Too much TV can dull the aged brain


Thursday, February 28, 2019 (HealthDay News) – The old adage, "TV rots your brain," could have some validity for people as they get older.

In a new study, middle-aged people who watched television for more than 3.5 hours a day experienced a decline in their ability to remember words and language over the next six years, British researchers found.

What's worse, it seems that the more TV you watch, the more your verbal memory will deteriorate, the researchers said.

"Overall, our results suggest that adults over the age of 50 should try to ensure that the audience is balanced with other contrasting activities," said researcher Daisy Fancourt. She is a senior researcher at University College London.

For the study, the researchers relied on data from a long-term study of aging involving more than 3,600 residents of England.

Participants reported the amount of TV hours they watched daily. They also had their reasoning and reasoning skills regularly tested as part of the study.

People who watched less than 3.5 hours of TV per day do not seem to suffer any deterioration in their brain power, Fancourt said.

But more than that, people have become increasingly able to fight with words or language in tests conducted six years later.

The decline in language skills is similar to that experienced by the poor as they age, Fancourt said.

"We already know from several studies that being of low socioeconomic status is a risk factor for cognitive decline," Fancourt said. "If we compare the size of the association to watch television for more than 3.5 hours a day, it has a similar association of verbal memory as being the 20% lower of the country's wealth."

The worst deficits occurred in people who watched more than seven hours a day of television, the researchers found.

While only one association was seen in the study, there are some possible reasons why this might happen.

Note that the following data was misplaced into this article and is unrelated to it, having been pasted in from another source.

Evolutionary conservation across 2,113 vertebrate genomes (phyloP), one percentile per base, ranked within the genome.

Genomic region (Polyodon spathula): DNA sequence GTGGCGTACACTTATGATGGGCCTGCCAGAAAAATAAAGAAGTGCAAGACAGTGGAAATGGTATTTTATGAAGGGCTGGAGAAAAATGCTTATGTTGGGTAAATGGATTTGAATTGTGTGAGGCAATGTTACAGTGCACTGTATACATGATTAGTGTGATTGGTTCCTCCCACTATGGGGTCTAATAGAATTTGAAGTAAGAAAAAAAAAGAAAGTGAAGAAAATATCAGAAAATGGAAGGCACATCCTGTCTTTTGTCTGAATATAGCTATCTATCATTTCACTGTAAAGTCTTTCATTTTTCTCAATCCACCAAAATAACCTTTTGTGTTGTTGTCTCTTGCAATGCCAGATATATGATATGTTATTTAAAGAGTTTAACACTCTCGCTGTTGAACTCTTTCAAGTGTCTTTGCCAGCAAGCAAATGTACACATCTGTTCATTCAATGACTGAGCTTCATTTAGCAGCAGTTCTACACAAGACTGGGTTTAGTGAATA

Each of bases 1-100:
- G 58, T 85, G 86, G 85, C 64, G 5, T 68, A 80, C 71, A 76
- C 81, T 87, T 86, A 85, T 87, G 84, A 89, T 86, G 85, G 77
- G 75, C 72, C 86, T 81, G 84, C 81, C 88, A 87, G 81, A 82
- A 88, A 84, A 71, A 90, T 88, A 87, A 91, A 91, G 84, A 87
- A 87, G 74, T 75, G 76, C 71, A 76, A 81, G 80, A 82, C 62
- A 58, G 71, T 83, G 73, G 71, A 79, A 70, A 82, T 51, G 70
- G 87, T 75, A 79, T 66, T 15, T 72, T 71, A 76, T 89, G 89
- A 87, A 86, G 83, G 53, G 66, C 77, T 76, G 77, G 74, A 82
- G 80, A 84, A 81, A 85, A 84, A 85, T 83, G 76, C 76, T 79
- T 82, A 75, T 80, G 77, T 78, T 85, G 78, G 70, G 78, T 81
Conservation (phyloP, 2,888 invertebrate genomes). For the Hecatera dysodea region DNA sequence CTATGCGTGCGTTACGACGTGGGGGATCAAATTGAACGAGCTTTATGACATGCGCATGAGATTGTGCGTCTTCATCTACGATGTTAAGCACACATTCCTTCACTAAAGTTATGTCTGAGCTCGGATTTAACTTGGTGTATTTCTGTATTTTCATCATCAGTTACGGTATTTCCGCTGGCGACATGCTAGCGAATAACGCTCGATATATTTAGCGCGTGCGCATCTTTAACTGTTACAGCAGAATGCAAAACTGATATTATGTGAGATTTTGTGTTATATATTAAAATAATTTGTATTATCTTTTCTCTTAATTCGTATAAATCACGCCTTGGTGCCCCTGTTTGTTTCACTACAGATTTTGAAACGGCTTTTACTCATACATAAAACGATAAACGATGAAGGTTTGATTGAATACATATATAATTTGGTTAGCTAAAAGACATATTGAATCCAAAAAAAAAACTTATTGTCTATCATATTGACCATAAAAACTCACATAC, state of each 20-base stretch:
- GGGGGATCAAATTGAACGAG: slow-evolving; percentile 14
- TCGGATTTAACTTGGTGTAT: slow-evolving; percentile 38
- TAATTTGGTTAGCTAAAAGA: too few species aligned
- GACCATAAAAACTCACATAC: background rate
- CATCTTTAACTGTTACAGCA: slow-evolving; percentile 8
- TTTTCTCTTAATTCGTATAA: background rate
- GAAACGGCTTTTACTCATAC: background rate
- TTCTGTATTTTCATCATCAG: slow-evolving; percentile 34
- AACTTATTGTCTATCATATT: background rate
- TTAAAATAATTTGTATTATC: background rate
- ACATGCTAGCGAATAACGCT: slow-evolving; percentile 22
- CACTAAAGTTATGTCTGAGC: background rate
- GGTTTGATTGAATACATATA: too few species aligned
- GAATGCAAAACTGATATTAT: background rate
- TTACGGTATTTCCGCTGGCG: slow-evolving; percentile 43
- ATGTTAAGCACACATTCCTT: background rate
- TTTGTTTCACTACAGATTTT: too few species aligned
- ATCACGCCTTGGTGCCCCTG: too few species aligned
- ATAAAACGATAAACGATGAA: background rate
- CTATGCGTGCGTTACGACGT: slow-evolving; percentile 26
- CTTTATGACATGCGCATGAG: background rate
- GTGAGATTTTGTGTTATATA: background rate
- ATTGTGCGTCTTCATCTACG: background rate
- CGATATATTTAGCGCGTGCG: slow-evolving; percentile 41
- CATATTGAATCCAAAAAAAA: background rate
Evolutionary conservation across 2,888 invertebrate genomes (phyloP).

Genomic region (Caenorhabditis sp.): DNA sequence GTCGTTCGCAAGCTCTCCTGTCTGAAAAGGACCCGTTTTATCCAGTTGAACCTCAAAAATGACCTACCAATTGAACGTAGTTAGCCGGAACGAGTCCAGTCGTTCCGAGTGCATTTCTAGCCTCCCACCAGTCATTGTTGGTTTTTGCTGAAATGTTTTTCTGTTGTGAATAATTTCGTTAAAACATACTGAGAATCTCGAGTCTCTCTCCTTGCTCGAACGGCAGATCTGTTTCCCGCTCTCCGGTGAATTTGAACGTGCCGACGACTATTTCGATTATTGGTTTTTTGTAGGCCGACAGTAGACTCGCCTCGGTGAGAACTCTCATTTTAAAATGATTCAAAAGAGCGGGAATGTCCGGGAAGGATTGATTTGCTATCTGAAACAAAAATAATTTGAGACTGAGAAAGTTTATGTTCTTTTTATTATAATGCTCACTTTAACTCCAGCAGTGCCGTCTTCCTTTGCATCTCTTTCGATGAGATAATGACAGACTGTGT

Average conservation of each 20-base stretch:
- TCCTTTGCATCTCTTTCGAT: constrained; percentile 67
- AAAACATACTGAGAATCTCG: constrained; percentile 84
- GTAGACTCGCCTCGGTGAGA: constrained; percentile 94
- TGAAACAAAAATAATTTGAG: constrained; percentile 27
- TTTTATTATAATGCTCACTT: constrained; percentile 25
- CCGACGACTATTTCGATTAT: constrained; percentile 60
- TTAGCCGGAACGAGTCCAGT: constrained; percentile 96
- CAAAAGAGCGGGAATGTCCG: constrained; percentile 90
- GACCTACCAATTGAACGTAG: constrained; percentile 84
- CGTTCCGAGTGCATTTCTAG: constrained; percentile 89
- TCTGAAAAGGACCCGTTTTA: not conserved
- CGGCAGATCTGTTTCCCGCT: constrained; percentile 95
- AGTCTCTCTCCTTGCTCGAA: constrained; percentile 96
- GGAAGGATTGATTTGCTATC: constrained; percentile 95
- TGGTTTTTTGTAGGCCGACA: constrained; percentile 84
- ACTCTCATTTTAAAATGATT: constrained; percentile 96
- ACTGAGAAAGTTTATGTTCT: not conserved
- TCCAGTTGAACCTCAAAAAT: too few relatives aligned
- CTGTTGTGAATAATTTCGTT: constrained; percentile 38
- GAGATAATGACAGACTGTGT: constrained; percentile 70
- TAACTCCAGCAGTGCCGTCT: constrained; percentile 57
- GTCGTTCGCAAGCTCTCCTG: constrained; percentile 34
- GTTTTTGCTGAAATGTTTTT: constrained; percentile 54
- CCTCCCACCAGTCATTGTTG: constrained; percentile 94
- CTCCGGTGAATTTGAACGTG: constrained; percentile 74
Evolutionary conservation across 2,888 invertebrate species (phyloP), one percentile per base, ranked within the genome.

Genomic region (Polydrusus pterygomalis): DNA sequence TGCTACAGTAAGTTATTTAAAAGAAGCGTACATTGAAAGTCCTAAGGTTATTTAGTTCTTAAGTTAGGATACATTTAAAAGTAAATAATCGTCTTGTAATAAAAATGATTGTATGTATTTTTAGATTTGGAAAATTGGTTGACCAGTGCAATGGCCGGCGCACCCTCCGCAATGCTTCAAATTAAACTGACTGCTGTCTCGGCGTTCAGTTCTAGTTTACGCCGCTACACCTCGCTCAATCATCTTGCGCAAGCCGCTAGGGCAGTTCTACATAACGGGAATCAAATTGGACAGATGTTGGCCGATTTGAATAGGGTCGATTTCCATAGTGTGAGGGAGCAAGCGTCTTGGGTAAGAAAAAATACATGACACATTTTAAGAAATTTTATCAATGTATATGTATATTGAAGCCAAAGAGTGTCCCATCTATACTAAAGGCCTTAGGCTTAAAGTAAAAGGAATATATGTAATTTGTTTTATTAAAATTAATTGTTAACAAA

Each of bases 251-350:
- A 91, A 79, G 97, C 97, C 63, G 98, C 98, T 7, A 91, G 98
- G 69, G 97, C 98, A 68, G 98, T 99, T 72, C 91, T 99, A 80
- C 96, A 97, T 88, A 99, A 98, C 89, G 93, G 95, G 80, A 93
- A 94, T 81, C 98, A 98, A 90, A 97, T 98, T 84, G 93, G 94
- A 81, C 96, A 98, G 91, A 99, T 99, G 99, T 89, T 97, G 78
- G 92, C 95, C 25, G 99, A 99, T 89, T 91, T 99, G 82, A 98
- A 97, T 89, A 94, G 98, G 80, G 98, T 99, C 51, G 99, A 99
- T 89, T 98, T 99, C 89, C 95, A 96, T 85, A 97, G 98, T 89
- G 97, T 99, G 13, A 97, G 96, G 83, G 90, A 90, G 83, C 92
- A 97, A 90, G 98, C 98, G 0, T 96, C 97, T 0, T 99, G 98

"Due to the accelerated changes of images, sounds and actions, even though the passive nature of receiving them – that is, television does not involve interaction like games or Internet use – television has shown in laboratory studies to lead to a more alert, but less focused, "Fancourt explained.

Some TV shows are also stressful, and stress has been linked to a decline in brain power, she added.

The specific effect on verbal skills indicates that avid TV viewing may be replacing other activities that would be better for the brain, said Rebecca Edelmayer, director of scientific engagement at the Alzheimer's Association.

"You're spending more time without getting involved with your family, your friends, and having social conversations because they're specifically reporting a decrease in verbal recall," Edelmayer said. "We know that engaging with others in the conversation is something that supports and protects the verbal recall."

People who want to protect their thinking skills need to socialize frequently and engage in other activities that "stretch" their brain, Edelmayer said.

In fact, a long-term study published last week in the journal Neurology found that exercising both the brain and the body during middle age may protect against dementia. This mental exercise includes reading, playing music, sewing or painting, according to the report.

"The recommendation would always be to stretch and stay as engaged as possible, whatever the connection," Edelmayer said. "We're asking you for better brain health to get out of your normal passive box."

The new study was published on February 28 in the journal Scientific Reports.

More information

The Alzheimer's Association has more to do with protecting your brain.

SOURCES: Daisy Fancourt, Ph.D., senior researcher at University College London; Rebecca Edelmayer, Ph.D., director of scientific engagement, Alzheimer's Association, Chicago; February 28, 2019, Scientific Reports


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